Legal Articles

June 23, 2013

Breakout of norovirus in 2 national parks

No, it’s not a rampaging bird flu, but the norovirus is a highly contagious gastrointestinal virus. This virus affects 21 million people each year in the U.S. and it is now stalking two of the nation’s favorite national parks: Yellowstone and Grand Teton. 

Norovirus common to crowded areas 

Symptoms of a norovirus infection include nausea, vomiting, and diarrhea. These symptoms will appear within 48 hours of exposure and generally will last a few days and then clear up without any treatment besides bed rest and plenty of fluids. According to the Mayo Clinic, “Noroviruses commonly spread through food or water contaminated by fecal matter during preparation. You can also acquire norovirus infection through close contact with an infected person.” These viruses are especially common in crowded areas, like day cares, cruise ships, and hospitals.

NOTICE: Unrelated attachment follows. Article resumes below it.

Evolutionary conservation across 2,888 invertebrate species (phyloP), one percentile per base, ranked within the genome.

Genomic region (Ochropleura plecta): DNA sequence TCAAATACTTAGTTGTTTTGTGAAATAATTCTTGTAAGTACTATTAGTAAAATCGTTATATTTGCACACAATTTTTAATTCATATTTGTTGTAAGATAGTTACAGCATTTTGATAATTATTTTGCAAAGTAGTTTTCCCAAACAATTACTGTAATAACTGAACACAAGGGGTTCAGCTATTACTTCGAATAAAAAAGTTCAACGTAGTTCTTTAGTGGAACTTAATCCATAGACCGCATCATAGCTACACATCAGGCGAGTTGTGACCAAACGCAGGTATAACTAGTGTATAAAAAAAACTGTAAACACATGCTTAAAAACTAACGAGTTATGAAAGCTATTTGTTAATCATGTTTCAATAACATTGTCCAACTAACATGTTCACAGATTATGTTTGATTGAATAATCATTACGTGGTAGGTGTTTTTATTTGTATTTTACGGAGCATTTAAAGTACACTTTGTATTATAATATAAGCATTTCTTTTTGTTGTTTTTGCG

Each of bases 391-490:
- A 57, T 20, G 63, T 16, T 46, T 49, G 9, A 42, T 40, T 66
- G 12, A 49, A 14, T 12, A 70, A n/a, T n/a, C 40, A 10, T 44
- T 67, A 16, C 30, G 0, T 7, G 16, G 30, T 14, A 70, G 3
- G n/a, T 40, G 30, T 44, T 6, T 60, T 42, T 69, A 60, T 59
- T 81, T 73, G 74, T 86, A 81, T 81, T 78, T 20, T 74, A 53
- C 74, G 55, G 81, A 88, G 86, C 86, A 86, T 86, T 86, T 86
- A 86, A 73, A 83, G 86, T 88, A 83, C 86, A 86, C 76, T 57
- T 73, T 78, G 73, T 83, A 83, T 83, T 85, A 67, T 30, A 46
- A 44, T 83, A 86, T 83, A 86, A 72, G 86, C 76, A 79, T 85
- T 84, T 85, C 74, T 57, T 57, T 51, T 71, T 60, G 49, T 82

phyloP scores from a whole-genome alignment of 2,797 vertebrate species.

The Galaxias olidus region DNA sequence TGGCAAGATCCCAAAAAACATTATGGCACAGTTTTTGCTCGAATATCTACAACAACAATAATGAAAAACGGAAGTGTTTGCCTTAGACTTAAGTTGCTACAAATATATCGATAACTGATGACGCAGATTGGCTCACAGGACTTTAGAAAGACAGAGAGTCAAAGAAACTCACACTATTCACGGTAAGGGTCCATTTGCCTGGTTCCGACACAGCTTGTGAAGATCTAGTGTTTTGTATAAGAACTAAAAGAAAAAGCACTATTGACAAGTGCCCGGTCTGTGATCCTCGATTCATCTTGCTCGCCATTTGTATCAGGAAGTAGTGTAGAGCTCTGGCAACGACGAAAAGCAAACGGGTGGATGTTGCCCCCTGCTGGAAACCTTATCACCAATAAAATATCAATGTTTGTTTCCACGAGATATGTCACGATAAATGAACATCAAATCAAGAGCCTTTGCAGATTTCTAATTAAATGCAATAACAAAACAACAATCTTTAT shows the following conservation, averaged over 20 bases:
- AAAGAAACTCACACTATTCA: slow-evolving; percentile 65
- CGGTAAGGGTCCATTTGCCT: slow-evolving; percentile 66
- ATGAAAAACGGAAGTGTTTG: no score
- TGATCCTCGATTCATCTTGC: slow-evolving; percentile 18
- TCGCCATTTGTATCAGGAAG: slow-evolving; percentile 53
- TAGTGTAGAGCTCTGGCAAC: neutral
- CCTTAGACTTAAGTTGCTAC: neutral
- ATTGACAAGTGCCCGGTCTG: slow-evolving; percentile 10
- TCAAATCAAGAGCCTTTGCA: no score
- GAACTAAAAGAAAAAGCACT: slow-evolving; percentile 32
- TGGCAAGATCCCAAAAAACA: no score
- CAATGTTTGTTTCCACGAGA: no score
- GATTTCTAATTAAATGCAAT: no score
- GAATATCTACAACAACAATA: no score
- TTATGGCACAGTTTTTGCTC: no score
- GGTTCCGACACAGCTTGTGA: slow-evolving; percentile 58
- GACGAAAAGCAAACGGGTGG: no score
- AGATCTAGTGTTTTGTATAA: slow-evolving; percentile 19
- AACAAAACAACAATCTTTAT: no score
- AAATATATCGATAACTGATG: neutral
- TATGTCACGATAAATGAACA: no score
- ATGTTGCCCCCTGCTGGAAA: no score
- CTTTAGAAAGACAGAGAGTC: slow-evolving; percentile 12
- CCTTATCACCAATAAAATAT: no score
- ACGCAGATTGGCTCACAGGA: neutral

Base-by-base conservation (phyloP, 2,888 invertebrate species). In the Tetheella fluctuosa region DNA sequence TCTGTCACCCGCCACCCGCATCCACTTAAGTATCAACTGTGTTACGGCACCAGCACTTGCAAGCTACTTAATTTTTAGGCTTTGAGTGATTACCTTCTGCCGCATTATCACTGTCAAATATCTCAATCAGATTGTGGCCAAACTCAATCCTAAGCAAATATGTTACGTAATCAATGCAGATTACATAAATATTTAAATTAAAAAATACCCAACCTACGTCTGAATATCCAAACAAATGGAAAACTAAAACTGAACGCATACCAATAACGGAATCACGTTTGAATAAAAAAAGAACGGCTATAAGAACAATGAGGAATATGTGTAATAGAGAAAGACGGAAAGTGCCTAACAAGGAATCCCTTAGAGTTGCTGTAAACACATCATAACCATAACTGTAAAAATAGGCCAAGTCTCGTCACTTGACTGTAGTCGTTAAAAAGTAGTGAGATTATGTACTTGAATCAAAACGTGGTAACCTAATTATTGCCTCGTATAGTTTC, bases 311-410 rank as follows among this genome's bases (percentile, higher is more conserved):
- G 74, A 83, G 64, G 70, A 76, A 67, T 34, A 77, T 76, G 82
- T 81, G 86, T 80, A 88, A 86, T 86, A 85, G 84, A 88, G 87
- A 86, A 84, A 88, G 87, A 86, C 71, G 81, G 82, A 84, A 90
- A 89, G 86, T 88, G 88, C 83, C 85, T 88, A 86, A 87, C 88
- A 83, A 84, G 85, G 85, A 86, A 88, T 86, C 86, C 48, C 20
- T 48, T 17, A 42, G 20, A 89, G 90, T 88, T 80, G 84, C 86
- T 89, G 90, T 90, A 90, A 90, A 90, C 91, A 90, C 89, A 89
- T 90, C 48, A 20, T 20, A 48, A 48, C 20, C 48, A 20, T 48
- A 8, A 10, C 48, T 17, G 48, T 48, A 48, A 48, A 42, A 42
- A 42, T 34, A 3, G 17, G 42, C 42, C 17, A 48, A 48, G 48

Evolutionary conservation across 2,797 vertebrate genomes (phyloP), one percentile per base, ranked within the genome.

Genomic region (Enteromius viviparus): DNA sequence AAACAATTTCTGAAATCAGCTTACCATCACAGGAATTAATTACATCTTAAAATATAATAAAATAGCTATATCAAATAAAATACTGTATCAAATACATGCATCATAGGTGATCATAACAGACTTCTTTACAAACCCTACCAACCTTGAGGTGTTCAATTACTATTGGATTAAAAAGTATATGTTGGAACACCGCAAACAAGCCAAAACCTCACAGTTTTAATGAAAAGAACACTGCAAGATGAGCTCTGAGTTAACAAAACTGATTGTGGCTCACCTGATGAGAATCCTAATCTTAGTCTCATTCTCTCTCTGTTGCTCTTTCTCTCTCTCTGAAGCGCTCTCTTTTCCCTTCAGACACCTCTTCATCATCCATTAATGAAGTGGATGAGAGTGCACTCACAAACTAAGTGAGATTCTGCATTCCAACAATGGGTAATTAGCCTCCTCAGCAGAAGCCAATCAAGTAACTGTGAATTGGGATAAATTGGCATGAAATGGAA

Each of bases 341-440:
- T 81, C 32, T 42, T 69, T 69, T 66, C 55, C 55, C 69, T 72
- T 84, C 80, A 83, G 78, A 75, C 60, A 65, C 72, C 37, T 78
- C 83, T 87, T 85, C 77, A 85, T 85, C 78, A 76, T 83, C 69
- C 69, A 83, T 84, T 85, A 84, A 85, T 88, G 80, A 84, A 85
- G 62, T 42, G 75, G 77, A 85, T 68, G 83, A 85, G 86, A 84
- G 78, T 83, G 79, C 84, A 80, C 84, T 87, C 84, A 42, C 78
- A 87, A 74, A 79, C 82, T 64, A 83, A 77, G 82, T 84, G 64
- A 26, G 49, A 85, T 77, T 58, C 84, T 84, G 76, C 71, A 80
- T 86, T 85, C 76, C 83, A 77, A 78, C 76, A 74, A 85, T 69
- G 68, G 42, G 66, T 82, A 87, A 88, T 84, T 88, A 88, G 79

Infected employees quarantined 

So far, between the two parks, 150 employees and 50 guests have been diagnosed with norovirus. To prevent further spread, national park staff are sanitizing and scrubbing every surface of every hotel. Employees who have been diagnosed with or possibly infected by norovirus are quarantined to help stop the spread. 

Be “hand aware” 

National Park Services has recently released a statement telling guests of either park to wash their hands frequently to avoid catching the disease. It also helps for people to be conscious aware of what kinds of surfaces they are touching.


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